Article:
Thanks to the support of wonderful volunteers, a grant from the Big Lottery, the premises kindly offered by Totnes Town Council, and many donations given by community members, the Share Shed successfully opened its doors in April 2017. During our journey towards the launch, we’ve been overwhelmed by the amount of enthusiasm and generosity we’ve experienced, which reinforces even more the importance of reinventing our models of consuming, connecting with each other and with our planet. As well as items and skills, this is a project that shares values of trust, collaboration and care of the Earth.

Network of Wellbeing (NOW)

NOW, the organisation behind the Share Shed, connects and supports those passionate about wellbeing. Wellbeing for NOW means happy people, healthy communities, and a sustainable planet. We believe that people’s happiness depends in part on the health of the communities in which they live and work. This, in turn, depends on the fairness of society as a whole, and the long-term health of the natural world on which we all depend.

NOW supports community actions and projects to support wellbeing, such as the Share Shed as well as regular Community Potlucks; shared meals to bring people together. NOW is building up a collaborative network of people and organisations who share our vision for wellbeing, and regularly share inspiring blogs, videos and events to inspire and connect this growing network.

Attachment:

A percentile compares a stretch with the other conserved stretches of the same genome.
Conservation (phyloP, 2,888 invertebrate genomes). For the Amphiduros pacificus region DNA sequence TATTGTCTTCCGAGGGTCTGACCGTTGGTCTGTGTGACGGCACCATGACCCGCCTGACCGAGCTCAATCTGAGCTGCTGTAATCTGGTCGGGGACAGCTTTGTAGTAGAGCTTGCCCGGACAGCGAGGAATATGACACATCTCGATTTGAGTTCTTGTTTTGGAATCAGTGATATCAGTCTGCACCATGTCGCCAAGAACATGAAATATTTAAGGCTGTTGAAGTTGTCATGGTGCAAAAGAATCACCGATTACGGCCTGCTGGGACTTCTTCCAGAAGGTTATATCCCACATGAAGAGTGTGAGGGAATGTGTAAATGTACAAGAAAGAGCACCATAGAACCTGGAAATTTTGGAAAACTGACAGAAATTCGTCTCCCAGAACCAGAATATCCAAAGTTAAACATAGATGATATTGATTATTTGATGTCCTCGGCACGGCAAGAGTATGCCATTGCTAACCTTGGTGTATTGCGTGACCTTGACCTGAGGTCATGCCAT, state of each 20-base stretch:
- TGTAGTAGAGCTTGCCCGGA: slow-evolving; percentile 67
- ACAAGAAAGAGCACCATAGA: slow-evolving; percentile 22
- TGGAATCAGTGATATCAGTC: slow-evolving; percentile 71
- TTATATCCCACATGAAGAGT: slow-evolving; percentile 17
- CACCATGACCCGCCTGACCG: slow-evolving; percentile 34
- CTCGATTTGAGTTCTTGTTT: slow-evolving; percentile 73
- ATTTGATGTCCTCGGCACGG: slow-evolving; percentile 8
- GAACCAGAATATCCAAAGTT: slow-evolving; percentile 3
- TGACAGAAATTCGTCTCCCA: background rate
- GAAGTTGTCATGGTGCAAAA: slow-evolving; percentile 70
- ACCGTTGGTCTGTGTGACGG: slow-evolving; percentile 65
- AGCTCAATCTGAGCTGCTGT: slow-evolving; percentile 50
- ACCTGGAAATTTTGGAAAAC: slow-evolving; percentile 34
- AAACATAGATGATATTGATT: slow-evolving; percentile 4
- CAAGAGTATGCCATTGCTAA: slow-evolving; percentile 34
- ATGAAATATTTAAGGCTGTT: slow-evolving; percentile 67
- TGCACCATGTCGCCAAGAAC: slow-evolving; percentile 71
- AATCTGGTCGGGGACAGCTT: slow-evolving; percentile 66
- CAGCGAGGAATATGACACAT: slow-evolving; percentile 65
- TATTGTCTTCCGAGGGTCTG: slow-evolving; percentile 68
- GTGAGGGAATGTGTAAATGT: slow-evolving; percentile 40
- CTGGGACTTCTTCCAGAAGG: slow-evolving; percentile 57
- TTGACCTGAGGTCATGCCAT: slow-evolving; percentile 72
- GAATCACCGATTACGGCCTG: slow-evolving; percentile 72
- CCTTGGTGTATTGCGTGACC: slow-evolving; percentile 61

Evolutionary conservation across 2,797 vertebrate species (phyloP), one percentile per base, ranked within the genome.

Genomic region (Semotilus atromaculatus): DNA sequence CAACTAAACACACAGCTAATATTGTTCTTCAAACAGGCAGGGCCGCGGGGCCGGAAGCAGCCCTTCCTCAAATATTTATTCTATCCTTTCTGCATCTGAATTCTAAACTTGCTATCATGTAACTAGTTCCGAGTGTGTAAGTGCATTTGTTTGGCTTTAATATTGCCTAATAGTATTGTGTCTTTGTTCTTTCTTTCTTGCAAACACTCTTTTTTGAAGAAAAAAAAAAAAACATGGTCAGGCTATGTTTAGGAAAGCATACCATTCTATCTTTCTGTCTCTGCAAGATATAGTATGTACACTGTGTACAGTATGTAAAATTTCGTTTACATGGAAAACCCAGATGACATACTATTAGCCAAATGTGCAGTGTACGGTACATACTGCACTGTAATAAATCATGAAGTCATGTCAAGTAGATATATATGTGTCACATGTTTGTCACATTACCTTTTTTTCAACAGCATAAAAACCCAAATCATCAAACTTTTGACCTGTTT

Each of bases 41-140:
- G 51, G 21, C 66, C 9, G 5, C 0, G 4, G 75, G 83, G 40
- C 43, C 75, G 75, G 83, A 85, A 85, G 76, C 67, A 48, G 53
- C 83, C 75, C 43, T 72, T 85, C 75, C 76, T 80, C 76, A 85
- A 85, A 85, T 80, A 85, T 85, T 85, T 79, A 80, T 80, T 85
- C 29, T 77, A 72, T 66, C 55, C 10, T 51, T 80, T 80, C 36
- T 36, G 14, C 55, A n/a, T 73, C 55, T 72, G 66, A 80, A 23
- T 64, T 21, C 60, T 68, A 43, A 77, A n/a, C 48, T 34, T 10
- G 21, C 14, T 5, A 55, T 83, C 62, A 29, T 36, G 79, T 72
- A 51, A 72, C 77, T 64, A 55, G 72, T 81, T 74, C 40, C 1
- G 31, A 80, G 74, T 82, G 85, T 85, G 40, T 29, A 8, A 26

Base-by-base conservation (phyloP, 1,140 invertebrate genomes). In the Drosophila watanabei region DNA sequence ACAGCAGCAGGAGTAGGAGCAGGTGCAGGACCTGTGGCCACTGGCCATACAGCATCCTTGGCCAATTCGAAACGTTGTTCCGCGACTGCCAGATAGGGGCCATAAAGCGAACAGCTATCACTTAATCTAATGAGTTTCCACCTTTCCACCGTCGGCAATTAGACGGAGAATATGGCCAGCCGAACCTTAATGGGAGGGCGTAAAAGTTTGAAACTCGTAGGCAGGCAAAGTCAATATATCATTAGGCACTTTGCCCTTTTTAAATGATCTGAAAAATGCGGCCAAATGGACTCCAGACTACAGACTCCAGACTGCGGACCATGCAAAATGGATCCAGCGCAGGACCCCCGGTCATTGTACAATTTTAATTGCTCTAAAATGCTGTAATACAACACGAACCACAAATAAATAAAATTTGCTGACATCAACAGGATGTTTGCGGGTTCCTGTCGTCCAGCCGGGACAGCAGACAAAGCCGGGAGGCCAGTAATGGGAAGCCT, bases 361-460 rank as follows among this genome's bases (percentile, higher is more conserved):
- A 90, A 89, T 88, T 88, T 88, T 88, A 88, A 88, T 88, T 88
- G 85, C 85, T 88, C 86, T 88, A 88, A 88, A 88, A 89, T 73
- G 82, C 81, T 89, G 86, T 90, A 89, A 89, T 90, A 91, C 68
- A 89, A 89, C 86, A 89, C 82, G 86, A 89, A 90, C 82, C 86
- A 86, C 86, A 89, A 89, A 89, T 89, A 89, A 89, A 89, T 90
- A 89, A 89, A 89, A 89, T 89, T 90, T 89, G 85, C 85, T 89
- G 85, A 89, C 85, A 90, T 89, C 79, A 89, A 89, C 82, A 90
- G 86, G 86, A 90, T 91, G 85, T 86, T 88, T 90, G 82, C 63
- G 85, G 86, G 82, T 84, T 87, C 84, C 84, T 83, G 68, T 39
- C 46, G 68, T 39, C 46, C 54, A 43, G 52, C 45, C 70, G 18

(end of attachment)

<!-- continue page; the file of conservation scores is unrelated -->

Find Out More

For more information about the Share Shed, please visit, and connect with the Share Shed on Facebook. If you’re thinking of setting up a library of things, here’s a very helpful ‘how to’ article. To find out more about the Network of Wellbeing’s wider work, you can visit, and follow NOW on Facebook and Twitter. Huge thanks to all who have supported NOW and the Share Shed. Happy sharing, everyone!

The Sharing Depot Blog

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Why You Should Take Your Kids To A Toy Lending Library

When we launched The Sharing Depot last year in Toronto, it was important for us to include a toy section alongside the camping, sports, party supplies and board games.

Why include a toy section? As a board member of the non-profit behind Canada’s first Library of Things and also a parent, I could see the benefits of promoting the sharing of toys instantly. My daughter and I have been visiting the toy section of the Sharing Depot since it opened in 2016, so I’ve had plenty of time to figure out exactly what is so awesome about this concept.